The Truth about Accessibility Requirements
By Michael Russo, Contributing Editor
As HUD continues to spread the word about multifamily accessibility requirements, one would think that the multitude of headline-grabbing lawsuits should be the most effective eye-opener for the multi-housing industry.
A 2005 lawsuit filed in a federal court in Maryland comes to mind. The Equal Rights Committee (ERC) charged that more than 100 properties owned and/or managed by the national REIT were designed and constructed in violation of the Fair Housing Act’s (FHA) accessibility requirements.
From a punitive perspective, ERC alone received a payment of $1.4 million for costs, damages and attorney’s fees. At least one recent case involved damages nearly 10 times higher.
Unfortunately, some multi-housing executives have short memories. In January of 2010, the nation’s fifth-largest housing developer reached a landmark civil rights agreement with the National Fair Housing Alliance (NFHA). Not counting the direct and indirect costs to retrofit 12,300 apartments in 14 states, this California developer wound up paying more than $7 million to various parties. (For more on this case, see page 30.)
“This was an important case, but frankly, it’s nothing new,” says Nadeen Green, senior counsel with For Rent Media Solutions in Atlanta. “The U.S. Dept. of Justice’s Housing and Civil Enforcement Section, as well as Americans with Disabilities Act (ADA), advocates are getting quite aggravated with the multi-housing industry.”
It’s no wonder these agencies are annoyed when at least two attorneys who represent multi-housing clients have heard from reliable sources that up to 50 percent of the nation’s multifamily portfolio is non-compliant with FHA requirements.
“People [still have] a lot of misconceptions as to what exactly is required,” agrees former senior trial attorney Terry Kitay, who prosecuted fair housing cases for HUD in eight Southeastern states. “Clients used to tell me they didn’t have to worry about fair housing because their properties weren’t funded by HUD. But this kind of confusion isn’t as bad as it was 10 years ago.”
Green adds, “If there’s one fact you can set straight it’s that the Fair Housing Act is involved in most of these cases. Everyone’s always pointing fingers at ADA, but its accessibility requirements only apply in a location where public business is being transacted, such as a leasing office. If all the apartments have doorways that are too narrow, but the business office is just fine, it’s the Fair Housing requirements that will get you in trouble.”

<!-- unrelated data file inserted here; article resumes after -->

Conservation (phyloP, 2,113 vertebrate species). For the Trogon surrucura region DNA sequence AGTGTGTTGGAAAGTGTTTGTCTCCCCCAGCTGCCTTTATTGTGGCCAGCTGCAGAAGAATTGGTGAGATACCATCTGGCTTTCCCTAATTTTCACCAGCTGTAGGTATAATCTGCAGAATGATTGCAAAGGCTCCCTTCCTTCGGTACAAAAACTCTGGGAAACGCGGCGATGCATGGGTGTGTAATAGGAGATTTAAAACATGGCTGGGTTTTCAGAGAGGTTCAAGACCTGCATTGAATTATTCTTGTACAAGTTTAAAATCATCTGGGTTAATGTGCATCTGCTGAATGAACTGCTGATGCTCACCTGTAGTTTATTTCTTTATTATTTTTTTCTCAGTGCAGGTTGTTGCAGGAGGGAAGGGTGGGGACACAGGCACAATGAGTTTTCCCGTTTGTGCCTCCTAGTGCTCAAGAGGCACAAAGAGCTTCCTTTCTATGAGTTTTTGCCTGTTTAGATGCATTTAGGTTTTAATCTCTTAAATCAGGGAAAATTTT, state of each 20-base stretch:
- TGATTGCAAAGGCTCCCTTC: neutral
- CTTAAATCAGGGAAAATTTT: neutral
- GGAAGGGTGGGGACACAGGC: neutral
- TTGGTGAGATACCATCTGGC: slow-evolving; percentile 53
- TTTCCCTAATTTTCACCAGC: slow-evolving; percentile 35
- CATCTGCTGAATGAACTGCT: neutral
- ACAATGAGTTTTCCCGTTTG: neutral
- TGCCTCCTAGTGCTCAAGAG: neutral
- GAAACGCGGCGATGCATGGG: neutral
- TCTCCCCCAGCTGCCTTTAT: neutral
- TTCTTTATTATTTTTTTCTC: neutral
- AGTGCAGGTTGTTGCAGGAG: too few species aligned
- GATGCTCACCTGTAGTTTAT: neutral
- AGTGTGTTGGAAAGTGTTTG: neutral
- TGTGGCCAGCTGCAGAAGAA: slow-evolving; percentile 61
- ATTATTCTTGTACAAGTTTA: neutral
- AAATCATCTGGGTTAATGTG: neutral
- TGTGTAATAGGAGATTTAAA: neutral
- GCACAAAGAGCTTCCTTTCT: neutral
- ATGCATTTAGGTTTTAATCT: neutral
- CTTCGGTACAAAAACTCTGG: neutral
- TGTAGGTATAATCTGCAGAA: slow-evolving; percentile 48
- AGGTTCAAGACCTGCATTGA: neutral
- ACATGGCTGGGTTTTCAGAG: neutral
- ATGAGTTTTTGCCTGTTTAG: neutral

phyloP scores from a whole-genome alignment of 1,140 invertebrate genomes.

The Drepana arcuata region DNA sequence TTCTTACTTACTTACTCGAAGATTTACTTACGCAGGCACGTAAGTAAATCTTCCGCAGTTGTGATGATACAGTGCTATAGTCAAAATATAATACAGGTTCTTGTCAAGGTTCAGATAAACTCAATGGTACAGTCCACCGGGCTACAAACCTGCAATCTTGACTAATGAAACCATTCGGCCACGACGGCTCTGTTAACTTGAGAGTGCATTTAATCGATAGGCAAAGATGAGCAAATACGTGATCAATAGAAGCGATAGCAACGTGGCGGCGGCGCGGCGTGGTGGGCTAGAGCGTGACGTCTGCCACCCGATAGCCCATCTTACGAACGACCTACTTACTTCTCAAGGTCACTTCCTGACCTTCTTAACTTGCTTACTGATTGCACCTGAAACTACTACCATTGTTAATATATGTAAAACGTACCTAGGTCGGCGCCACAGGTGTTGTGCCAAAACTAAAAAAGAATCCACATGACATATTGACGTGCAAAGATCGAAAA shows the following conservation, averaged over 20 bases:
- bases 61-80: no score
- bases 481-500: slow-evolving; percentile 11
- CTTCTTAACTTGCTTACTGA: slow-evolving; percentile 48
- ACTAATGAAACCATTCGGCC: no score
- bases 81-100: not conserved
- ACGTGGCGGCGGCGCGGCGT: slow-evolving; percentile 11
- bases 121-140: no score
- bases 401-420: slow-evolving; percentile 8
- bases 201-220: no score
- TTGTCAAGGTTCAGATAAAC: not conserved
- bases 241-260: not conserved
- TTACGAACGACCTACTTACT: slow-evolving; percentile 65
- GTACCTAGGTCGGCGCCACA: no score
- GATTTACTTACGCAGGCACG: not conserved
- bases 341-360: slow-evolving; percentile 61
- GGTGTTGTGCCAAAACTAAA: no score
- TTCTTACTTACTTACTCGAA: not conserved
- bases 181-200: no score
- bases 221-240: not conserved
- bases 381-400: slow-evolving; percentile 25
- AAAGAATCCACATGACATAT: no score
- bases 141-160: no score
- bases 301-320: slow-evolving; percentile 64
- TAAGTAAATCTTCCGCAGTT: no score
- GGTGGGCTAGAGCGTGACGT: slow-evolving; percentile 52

“The ADA is like the Kleenex brand name when it comes to accessibility,” points out Kitay. “The ADA and Fair Housing Act are two separate laws, with a bit of overlap, but not as much as people think.”
The seven deadly sins
The FHA has seven design and construction requirements for accessibility pertaining to multi-housing structures of four or more units. There is an exception for town homes built for first occupancy on or after March 13, 1991. These include:
1. An accessible building entrance through an accessible route. The language in the Act refers to “ground” floor—not “first” floor—entrances. “Changes in terrain and elevation may have the ‘ground’ floor doorway enter into the second level of the building,” says Green. “That’s still the ground floor as far as the FHA is concerned.” And, there may be more than one “ground floor” in a building, depending on its design, adds Kitay.
2. Accessible and usable public and common-use areas. This includes everything from washers, dryers and coin change machines to pool decks and ramps.
3. Usable doors; for all “covered units,” meaning those on the ground floor or all units of the building on floors serviced by an elevator. Common violations here would be improperly designed sliding glass doors inside the apartment or knobs that require too much dexterity or exertion for a disabled person to use.
4. Accessible routes into and through the covered dwelling unit. Even something as simple as placing a large planter, vending machine or other partial obstruction near a door, elevator or hallway could result in a violation.
5. Light switches, electrical outlets and other controls must be in accessible locations. “This also means that thermostats must be low enough for a person in a wheelchair to read the settings,” says Green.
6. Reinforcements in all bathrooms for the possible later installation of grab bars. “The grab bars don’t need to be there, but the infrastructure to successfully mount them is needed,” observes Green.
7. Kitchens and bathrooms with sufficient maneuvering space to be “usable” by people
The developer’s design team should be familiar with FHA requirements, as opposed to other accessibility laws.